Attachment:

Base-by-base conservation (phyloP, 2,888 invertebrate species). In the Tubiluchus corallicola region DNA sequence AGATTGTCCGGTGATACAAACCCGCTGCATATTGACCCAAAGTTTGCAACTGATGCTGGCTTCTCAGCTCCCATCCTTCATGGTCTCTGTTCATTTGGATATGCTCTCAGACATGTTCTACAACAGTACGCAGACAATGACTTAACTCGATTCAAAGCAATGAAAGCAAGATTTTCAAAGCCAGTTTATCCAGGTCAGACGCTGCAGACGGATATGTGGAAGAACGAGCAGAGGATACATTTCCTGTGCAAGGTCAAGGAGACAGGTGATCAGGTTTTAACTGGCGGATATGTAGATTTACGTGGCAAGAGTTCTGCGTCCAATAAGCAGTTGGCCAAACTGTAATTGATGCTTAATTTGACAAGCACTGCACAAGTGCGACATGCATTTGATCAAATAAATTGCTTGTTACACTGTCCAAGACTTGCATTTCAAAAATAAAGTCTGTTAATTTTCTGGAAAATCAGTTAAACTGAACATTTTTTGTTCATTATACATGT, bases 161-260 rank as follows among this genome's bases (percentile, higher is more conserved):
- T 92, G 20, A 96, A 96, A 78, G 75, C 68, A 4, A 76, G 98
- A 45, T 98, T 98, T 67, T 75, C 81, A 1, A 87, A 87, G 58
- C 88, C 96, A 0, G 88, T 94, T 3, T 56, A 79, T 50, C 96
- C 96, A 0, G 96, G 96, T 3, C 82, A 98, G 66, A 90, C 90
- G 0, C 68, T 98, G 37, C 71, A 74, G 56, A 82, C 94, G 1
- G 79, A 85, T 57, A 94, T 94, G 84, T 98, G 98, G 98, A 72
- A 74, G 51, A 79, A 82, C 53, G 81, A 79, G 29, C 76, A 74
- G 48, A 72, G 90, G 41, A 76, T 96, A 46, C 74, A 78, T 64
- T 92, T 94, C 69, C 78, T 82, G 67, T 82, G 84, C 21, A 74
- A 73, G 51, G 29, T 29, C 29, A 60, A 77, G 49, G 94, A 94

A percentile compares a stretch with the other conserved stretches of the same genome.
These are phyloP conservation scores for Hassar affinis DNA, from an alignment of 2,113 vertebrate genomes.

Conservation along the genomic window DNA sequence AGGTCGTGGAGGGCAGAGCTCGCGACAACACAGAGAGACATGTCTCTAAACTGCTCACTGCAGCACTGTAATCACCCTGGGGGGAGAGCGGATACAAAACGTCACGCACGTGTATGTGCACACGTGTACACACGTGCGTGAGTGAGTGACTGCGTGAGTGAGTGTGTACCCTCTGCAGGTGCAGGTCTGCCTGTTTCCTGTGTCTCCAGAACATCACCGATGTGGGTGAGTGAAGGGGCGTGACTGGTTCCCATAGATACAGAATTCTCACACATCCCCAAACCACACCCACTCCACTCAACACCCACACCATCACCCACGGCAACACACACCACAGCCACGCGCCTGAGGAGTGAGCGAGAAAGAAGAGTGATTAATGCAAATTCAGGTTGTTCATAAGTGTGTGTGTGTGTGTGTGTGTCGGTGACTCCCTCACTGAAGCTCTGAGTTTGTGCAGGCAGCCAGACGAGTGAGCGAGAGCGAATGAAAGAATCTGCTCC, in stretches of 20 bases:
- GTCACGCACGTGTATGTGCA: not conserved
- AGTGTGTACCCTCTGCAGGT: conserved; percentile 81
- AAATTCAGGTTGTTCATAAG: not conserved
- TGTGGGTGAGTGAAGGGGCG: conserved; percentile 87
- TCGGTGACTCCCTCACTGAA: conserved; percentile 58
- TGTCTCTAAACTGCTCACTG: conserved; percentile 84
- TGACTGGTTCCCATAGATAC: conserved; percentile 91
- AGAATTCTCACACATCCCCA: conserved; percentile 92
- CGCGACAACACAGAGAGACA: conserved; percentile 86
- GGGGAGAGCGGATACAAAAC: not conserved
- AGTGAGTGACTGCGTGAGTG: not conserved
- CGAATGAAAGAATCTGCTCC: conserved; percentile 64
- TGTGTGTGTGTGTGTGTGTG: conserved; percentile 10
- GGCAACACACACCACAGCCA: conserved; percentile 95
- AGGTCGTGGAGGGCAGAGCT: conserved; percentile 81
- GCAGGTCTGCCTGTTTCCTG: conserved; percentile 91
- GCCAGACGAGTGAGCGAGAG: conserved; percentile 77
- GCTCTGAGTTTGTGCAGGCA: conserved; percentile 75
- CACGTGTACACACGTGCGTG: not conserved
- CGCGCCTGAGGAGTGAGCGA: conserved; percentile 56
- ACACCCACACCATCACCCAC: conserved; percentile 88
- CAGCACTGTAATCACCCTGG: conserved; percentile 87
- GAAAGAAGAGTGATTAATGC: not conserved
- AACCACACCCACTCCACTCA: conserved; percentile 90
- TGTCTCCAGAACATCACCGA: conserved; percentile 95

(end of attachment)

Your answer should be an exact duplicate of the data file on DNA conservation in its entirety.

Base-by-base conservation (phyloP, 2,888 invertebrate species). In the Tubiluchus corallicola region DNA sequence AGATTGTCCGGTGATACAAACCCGCTGCATATTGACCCAAAGTTTGCAACTGATGCTGGCTTCTCAGCTCCCATCCTTCATGGTCTCTGTTCATTTGGATATGCTCTCAGACATGTTCTACAACAGTACGCAGACAATGACTTAACTCGATTCAAAGCAATGAAAGCAAGATTTTCAAAGCCAGTTTATCCAGGTCAGACGCTGCAGACGGATATGTGGAAGAACGAGCAGAGGATACATTTCCTGTGCAAGGTCAAGGAGACAGGTGATCAGGTTTTAACTGGCGGATATGTAGATTTACGTGGCAAGAGTTCTGCGTCCAATAAGCAGTTGGCCAAACTGTAATTGATGCTTAATTTGACAAGCACTGCACAAGTGCGACATGCATTTGATCAAATAAATTGCTTGTTACACTGTCCAAGACTTGCATTTCAAAAATAAAGTCTGTTAATTTTCTGGAAAATCAGTTAAACTGAACATTTTTTGTTCATTATACATGT, bases 161-260 rank as follows among this genome's bases (percentile, higher is more conserved):
- T 92, G 20, A 96, A 96, A 78, G 75, C 68, A 4, A 76, G 98
- A 45, T 98, T 98, T 67, T 75, C 81, A 1, A 87, A 87, G 58
- C 88, C 96, A 0, G 88, T 94, T 3, T 56, A 79, T 50, C 96
- C 96, A 0, G 96, G 96, T 3, C 82, A 98, G 66, A 90, C 90
- G 0, C 68, T 98, G 37, C 71, A 74, G 56, A 82, C 94, G 1
- G 79, A 85, T 57, A 94, T 94, G 84, T 98, G 98, G 98, A 72
- A 74, G 51, A 79, A 82, C 53, G 81, A 79, G 29, C 76, A 74
- G 48, A 72, G 90, G 41, A 76, T 96, A 46, C 74, A 78, T 64
- T 92, T 94, C 69, C 78, T 82, G 67, T 82, G 84, C 21, A 74
- A 73, G 51, G 29, T 29, C 29, A 60, A 77, G 49, G 94, A 94

A percentile compares a stretch with the other conserved stretches of the same genome.
These are phyloP conservation scores for Hassar affinis DNA, from an alignment of 2,113 vertebrate genomes.

Conservation along the genomic window DNA sequence AGGTCGTGGAGGGCAGAGCTCGCGACAACACAGAGAGACATGTCTCTAAACTGCTCACTGCAGCACTGTAATCACCCTGGGGGGAGAGCGGATACAAAACGTCACGCACGTGTATGTGCACACGTGTACACACGTGCGTGAGTGAGTGACTGCGTGAGTGAGTGTGTACCCTCTGCAGGTGCAGGTCTGCCTGTTTCCTGTGTCTCCAGAACATCACCGATGTGGGTGAGTGAAGGGGCGTGACTGGTTCCCATAGATACAGAATTCTCACACATCCCCAAACCACACCCACTCCACTCAACACCCACACCATCACCCACGGCAACACACACCACAGCCACGCGCCTGAGGAGTGAGCGAGAAAGAAGAGTGATTAATGCAAATTCAGGTTGTTCATAAGTGTGTGTGTGTGTGTGTGTGTCGGTGACTCCCTCACTGAAGCTCTGAGTTTGTGCAGGCAGCCAGACGAGTGAGCGAGAGCGAATGAAAGAATCTGCTCC, in stretches of 20 bases:
- GTCACGCACGTGTATGTGCA: not conserved
- AGTGTGTACCCTCTGCAGGT: conserved; percentile 81
- AAATTCAGGTTGTTCATAAG: not conserved
- TGTGGGTGAGTGAAGGGGCG: conserved; percentile 87
- TCGGTGACTCCCTCACTGAA: conserved; percentile 58
- TGTCTCTAAACTGCTCACTG: conserved; percentile 84
- TGACTGGTTCCCATAGATAC: conserved; percentile 91
- AGAATTCTCACACATCCCCA: conserved; percentile 92
- CGCGACAACACAGAGAGACA: conserved; percentile 86
- GGGGAGAGCGGATACAAAAC: not conserved
- AGTGAGTGACTGCGTGAGTG: not conserved
- CGAATGAAAGAATCTGCTCC: conserved; percentile 64
- TGTGTGTGTGTGTGTGTGTG: conserved; percentile 10
- GGCAACACACACCACAGCCA: conserved; percentile 95
- AGGTCGTGGAGGGCAGAGCT: conserved; percentile 81
- GCAGGTCTGCCTGTTTCCTG: conserved; percentile 91
- GCCAGACGAGTGAGCGAGAG: conserved; percentile 77
- GCTCTGAGTTTGTGCAGGCA: conserved; percentile 75
- CACGTGTACACACGTGCGTG: not conserved
- CGCGCCTGAGGAGTGAGCGA: conserved; percentile 56
- ACACCCACACCATCACCCAC: conserved; percentile 88
- CAGCACTGTAATCACCCTGG: conserved; percentile 87
- GAAAGAAGAGTGATTAATGC: not conserved
- AACCACACCCACTCCACTCA: conserved; percentile 90
- TGTCTCCAGAACATCACCGA: conserved; percentile 95